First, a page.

Related to this, however, is the idea of a character degenerating to such a point that they are taken away from the player permanently. The logic seems to go something like this: If you do enough awful things, you will begin to crack and eventually you will not be able to master yourself. Whatever is guiding you is something else; you have changed too much. Your character becomes somebody that you used to know and you must start another. The problem is that there are plenty of people who do messed up things but also maintain their selfhood, no matter how toxic it is. They go home and tuck their kids to sleep at the end of the day. They might be unmasked eventually, but until then, they function, sometimes frighteningly well. Unless you are playing Call of Cthulhu and dealing with such alien madness, there is little reason to strip a player of their character if everyone still wants them in the game.

It could be that a GM doesn't want to run for a character who's vile, but that's another matter and should be determined at the table. A character at the bottom presents opportunities for a while different type of experience which can be acknowledged and allowed for. It might not be for everybody, but it doesn't have to lead to depths of depravity, either. Considering how many gamers are fully grown adults and have been so for some time, I appreciate when games allow for nuance in their official products. Considering how much I invest in my characters and how precious my play time has become, I am not interested in the threat of losing my character because I play them long enough to cross a line in the sand one too many times.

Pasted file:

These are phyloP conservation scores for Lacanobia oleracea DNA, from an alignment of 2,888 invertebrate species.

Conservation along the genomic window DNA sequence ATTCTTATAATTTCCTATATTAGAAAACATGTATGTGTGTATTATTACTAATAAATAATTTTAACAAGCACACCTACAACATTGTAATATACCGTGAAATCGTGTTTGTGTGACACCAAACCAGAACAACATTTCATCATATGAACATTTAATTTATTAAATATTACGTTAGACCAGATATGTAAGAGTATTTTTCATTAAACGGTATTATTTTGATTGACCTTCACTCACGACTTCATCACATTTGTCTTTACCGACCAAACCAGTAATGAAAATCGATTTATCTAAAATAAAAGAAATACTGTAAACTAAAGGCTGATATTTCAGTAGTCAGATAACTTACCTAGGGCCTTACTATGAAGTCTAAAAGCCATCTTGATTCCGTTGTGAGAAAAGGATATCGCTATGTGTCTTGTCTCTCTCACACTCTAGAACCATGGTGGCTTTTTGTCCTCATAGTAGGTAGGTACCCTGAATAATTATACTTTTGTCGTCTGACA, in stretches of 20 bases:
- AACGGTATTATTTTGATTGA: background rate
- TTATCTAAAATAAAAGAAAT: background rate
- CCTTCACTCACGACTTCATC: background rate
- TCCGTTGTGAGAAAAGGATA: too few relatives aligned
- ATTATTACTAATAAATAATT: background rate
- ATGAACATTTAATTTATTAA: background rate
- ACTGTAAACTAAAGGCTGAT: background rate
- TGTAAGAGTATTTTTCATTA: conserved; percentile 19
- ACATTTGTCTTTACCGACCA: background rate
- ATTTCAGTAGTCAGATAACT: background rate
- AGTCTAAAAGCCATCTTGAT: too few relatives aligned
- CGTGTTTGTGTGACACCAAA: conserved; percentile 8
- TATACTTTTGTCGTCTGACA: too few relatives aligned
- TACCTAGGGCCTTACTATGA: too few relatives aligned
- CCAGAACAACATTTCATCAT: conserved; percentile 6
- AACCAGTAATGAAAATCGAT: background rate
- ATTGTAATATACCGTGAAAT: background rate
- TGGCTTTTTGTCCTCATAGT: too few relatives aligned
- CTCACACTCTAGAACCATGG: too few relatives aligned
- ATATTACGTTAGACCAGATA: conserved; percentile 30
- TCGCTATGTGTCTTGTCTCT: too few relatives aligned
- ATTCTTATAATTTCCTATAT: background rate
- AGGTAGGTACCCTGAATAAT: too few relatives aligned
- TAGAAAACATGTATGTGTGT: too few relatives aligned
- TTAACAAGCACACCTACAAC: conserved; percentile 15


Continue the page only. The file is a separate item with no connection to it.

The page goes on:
The Third Sin Is: Keeping My Character's Abilities Out of Reach

I choose a character type in part because I am interested in their package of abilities. Sometimes, the things they can do are quite exciting and I want to try them out fairly often. I don't tend to pick powers that I'll only use on rare occasions, and I play supernatural characters because they can do extraordinary things. It's okay if a character can't or shouldn't use everything in public, or in crowded places full of civilians; that's just common sense. But when mechanical penalties start cropping up just because I want to use this nifty trick that my character is supposed to be able to do, I get sick of it fast. No, it isn't just about being patient or thinking strategically. It's about ready access to the whole palette of my character.

Likewise, I have grown tired of games that pile on ways to make abilities essentially inaccessible, even when they should be obtainable by apprentice or journeyman level characters. Either they must be learned from rare groups or tomes characters are unlikely to encounter, or they are very costly, or they are given such poor mechanics that even if you have the ability, good luck getting it to work. I'm sure that some folks just chalk it up to an extra level of challenge or part of being whatever level a character is at, but from where I sit, a character should be able to use whatever tricks they have on their sheet and succeed a decent percentage of the time without min-maxing, extensive preparation, etc. If they can't, they're being cheated, and my inner Dark Willow comes out.

What are your own sins of game design?